REFLECTIONS.  Extracts from THOUGHTS FOR THE DAY December.   


Some stories of ancestors of Jesus, more or less well known build up a Jesse tree.  Telling the Bible stories of Jesus’ ancestors, family sharing and praying together and showing care for others is a powerful way to keep the message alive. We can add a short thank you prayer each day.   Dear Father God, thank you for showing us the way of merciful love through the life of Jesus your Son.  May we put Christ back into Christmas every day in every way as we spread your love to those who share our lives.

December 8th.  Joseph.   Read Genesis 37-45.    The story of Joseph tells how the Israelites came to be in Egypt.  Being Jacob’s favourite and spoiled son, having been given his famous coat of many colours, he also had a gift for interpreting dreams. His brothers were jealous and schemed to kill him, but eventually only threw him into a pit, from where he was rescued by passing travellers and taken to Egypt. He prospered there, although he did end up in jail for a time falsely accused of rape. It was his gift for interpreting dreams that attracted Pharaoh’s attention and his skills led him to becoming Pharaoh’s right hand man.  When there was a famine in Israel the brothers came to Egypt for help. Joseph recognised them but they did not recognise him. After testing them he expressed his forgiveness for how they had treated him.

Pope Francis:  Children need help in the process of inner healing and in this way grow in the ability to understand and live in peace with others. AL195. Points for reflection and discussion.   From being a spoilt child Joseph’s good qualities of leadership emerged.   A central message is Joseph’s willingness to forgive.  Would one expect such things from spoilt children?  Belief in and interpretation of dreams is still an area of confusion today

December 10th.  The girls who stood up for their rights.  In the book of Numbers 27 and 36 we read of a group of girls or young women demonstrating because they were concerned that after their father’ death only brothers could inherit the father’s property. They put their case to Moses, who put it to God.   God agreed that this was not right and that if a man had no son his property should go to his daughters. Later this was changed and daughters were told this could only happen if they married someone from their own tribe because otherwise the land would be lost to that tribe.

Why should the name of our father be taken away from his family, because he had no son? Give to us a possession among our father’s brethren. Numbers 27: 4. Pope Francis:  Education includes encouraging the responsible use of freedom to face issues with good sense and intelligence.  AL 262. Reflect and share:  At the time there was injustice with regard to female rights in the family.   How does your family and culture feel about inheritance? Is it a question of fairness or tradition?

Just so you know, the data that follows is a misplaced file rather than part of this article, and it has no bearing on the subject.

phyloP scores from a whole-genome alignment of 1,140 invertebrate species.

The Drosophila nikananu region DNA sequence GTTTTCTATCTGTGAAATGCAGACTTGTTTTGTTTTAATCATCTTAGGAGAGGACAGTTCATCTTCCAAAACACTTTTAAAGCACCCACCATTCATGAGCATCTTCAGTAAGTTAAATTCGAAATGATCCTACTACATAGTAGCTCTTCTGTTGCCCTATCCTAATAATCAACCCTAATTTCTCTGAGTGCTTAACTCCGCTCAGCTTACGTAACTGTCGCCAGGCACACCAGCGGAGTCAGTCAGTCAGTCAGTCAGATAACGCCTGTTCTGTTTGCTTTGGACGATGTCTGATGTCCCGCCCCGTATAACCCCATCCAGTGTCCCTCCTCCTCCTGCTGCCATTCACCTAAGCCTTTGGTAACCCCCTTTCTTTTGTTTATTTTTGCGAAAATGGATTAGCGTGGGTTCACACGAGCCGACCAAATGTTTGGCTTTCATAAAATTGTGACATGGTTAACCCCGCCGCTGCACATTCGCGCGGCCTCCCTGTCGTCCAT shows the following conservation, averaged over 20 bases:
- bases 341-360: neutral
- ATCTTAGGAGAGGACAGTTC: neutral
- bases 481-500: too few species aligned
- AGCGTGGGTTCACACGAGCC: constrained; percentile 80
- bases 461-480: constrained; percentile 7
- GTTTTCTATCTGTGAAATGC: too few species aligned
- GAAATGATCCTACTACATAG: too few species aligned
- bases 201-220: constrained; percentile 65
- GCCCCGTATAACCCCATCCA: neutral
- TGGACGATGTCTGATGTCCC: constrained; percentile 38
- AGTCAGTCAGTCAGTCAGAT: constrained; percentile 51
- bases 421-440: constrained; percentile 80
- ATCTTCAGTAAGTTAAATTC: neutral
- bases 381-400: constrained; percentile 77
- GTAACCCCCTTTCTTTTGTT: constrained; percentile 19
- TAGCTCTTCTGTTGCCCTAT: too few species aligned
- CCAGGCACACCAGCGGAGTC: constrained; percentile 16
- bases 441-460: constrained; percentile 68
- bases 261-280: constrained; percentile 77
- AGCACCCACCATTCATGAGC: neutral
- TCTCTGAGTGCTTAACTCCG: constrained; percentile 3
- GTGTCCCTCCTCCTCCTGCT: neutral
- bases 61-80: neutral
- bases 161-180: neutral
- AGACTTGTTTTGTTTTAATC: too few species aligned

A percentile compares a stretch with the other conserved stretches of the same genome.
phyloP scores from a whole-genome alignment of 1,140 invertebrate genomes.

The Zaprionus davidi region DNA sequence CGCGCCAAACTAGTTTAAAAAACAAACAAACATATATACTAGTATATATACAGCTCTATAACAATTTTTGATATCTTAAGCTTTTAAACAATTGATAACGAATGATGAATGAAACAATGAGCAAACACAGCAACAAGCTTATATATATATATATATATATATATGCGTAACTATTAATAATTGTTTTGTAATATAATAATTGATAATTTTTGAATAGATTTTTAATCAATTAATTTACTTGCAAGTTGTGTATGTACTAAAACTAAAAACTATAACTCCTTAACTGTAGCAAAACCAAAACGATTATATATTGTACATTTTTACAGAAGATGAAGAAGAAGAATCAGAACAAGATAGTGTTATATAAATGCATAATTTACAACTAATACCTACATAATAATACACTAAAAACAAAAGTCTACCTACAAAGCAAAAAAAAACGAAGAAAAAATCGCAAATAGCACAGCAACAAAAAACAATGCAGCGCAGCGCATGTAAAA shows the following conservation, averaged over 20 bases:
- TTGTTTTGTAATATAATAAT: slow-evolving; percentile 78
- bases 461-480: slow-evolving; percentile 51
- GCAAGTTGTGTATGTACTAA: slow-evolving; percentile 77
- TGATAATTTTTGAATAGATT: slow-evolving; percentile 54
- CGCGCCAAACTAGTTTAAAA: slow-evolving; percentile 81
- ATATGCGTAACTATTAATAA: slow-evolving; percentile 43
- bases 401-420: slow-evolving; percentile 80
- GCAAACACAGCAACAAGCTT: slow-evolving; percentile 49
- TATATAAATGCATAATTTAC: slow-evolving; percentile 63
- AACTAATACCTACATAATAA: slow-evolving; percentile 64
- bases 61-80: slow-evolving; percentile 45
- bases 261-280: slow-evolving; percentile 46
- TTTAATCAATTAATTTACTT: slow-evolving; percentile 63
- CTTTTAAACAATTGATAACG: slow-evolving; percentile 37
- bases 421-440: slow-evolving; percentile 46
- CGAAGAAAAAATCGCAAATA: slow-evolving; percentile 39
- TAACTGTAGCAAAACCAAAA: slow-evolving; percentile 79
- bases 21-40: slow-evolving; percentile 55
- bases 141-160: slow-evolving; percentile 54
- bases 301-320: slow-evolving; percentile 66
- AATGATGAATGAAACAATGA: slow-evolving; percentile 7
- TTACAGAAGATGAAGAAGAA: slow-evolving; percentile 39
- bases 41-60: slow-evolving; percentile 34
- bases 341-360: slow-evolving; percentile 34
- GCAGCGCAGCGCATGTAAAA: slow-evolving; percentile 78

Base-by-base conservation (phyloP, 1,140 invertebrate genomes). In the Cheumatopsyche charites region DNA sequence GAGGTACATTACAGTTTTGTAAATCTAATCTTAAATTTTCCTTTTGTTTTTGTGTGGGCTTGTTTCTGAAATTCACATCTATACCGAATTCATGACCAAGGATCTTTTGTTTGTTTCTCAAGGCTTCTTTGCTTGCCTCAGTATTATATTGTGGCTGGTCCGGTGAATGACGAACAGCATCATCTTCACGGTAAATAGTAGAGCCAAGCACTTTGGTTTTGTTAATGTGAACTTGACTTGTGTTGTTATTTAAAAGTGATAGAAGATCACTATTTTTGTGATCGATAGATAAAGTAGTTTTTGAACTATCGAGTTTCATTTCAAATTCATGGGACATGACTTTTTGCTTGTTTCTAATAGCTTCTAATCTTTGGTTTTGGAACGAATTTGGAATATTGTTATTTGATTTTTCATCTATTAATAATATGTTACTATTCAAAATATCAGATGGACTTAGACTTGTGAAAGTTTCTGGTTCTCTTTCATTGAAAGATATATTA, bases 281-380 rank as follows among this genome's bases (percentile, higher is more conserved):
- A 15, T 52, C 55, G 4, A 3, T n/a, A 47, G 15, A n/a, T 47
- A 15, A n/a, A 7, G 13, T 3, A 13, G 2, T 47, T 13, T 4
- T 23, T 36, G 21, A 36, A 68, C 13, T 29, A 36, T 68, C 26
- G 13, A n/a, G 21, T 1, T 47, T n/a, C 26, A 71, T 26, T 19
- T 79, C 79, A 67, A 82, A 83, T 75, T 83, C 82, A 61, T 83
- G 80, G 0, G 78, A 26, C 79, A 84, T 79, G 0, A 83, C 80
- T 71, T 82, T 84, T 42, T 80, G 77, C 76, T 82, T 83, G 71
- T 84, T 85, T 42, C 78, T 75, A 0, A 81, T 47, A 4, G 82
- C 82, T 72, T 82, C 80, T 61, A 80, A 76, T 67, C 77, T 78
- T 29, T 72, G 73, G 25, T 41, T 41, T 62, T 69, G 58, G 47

December 11th. Judges and Jephthah. Judges 11:29-40.  The books of Joshua and Judges continue the story of the Israelites. After the death of Moses and of Joshua his successor there was a time of wars and conflicts when the people of Israel did not have appointed leaders. Judges was the name given to people who rose up from the community and were chosen by God to lead the people at a particular time when they had turned away from God, were being attacked and called on God once again for help.  The Israelites were strict about purity of line and marrying or having children by foreign women was greatly frowned upon. Jephthah was the son of a harlot and driven out of the family by his brothers. He became a good soldier and when the Israelites saw themselves in danger they called him back to be a judge. An unfortunate situation arose.  He made a vow to the Lord ‘if you deliver the Ammonites into my power, whoever comes out of the doors of my house to meet me when I return in triumph from the Ammonites shall belong to the Lord. I shall offer him up as a holocaust.” It happened that it was his daughter, his only child, a virgin who came to meet him. Jephthah was distraught but kept his promise. He told the girl, who asked for some time to prepare and “mourn her virginity.”

Pope Francis: Human dignity demands that each of us act out of conscious and free choice as moved and drawn in a personal way from within. Points for reflection and discussion.  This situation of Jephthah is seen today as controversial.  How far does one keep a promise or a vow?  Some writers say the vow was “imprudent” Mosaic law at this time forbade human sacrifice. From a family point of view, discuss the whole aspect of making and keeping a promise?  What about marriage vows that are so regularly broken?

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